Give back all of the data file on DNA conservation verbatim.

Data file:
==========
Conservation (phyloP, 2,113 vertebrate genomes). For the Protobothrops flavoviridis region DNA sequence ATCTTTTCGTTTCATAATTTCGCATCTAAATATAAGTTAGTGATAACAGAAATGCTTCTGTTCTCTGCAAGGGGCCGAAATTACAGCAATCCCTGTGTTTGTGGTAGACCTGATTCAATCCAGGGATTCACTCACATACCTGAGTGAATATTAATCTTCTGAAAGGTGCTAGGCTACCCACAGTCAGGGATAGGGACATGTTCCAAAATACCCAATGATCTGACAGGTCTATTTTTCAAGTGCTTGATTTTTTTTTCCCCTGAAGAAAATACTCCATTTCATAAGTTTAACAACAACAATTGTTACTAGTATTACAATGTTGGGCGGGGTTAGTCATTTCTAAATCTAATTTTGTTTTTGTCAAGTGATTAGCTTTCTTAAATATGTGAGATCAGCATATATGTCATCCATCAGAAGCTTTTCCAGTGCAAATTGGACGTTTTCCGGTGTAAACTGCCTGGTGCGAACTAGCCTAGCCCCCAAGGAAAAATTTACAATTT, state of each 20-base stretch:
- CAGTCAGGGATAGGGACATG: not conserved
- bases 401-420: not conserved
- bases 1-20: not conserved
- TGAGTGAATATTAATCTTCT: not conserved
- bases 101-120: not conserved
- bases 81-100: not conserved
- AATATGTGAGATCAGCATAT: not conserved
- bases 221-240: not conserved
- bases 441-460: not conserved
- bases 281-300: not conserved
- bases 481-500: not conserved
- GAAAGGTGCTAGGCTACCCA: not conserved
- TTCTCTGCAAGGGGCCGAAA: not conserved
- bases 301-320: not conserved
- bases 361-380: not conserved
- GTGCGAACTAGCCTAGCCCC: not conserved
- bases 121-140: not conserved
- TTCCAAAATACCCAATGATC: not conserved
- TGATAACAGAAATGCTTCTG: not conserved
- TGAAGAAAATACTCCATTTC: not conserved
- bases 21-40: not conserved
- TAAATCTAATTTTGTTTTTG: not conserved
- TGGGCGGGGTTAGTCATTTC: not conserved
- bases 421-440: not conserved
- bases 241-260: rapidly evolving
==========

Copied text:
Conservation (phyloP, 2,113 vertebrate genomes). For the Protobothrops flavoviridis region DNA sequence ATCTTTTCGTTTCATAATTTCGCATCTAAATATAAGTTAGTGATAACAGAAATGCTTCTGTTCTCTGCAAGGGGCCGAAATTACAGCAATCCCTGTGTTTGTGGTAGACCTGATTCAATCCAGGGATTCACTCACATACCTGAGTGAATATTAATCTTCTGAAAGGTGCTAGGCTACCCACAGTCAGGGATAGGGACATGTTCCAAAATACCCAATGATCTGACAGGTCTATTTTTCAAGTGCTTGATTTTTTTTTCCCCTGAAGAAAATACTCCATTTCATAAGTTTAACAACAACAATTGTTACTAGTATTACAATGTTGGGCGGGGTTAGTCATTTCTAAATCTAATTTTGTTTTTGTCAAGTGATTAGCTTTCTTAAATATGTGAGATCAGCATATATGTCATCCATCAGAAGCTTTTCCAGTGCAAATTGGACGTTTTCCGGTGTAAACTGCCTGGTGCGAACTAGCCTAGCCCCCAAGGAAAAATTTACAATTT, state of each 20-base stretch:
- CAGTCAGGGATAGGGACATG: not conserved
- bases 401-420: not conserved
- bases 1-20: not conserved
- TGAGTGAATATTAATCTTCT: not conserved
- bases 101-120: not conserved
- bases 81-100: not conserved
- AATATGTGAGATCAGCATAT: not conserved
- bases 221-240: not conserved
- bases 441-460: not conserved
- bases 281-300: not conserved
- bases 481-500: not conserved
- GAAAGGTGCTAGGCTACCCA: not conserved
- TTCTCTGCAAGGGGCCGAAA: not conserved
- bases 301-320: not conserved
- bases 361-380: not conserved
- GTGCGAACTAGCCTAGCCCC: not conserved
- bases 121-140: not conserved
- TTCCAAAATACCCAATGATC: not conserved
- TGATAACAGAAATGCTTCTG: not conserved
- TGAAGAAAATACTCCATTTC: not conserved
- bases 21-40: not conserved
- TAAATCTAATTTTGTTTTTG: not conserved
- TGGGCGGGGTTAGTCATTTC: not conserved
- bases 421-440: not conserved
- bases 241-260: rapidly evolving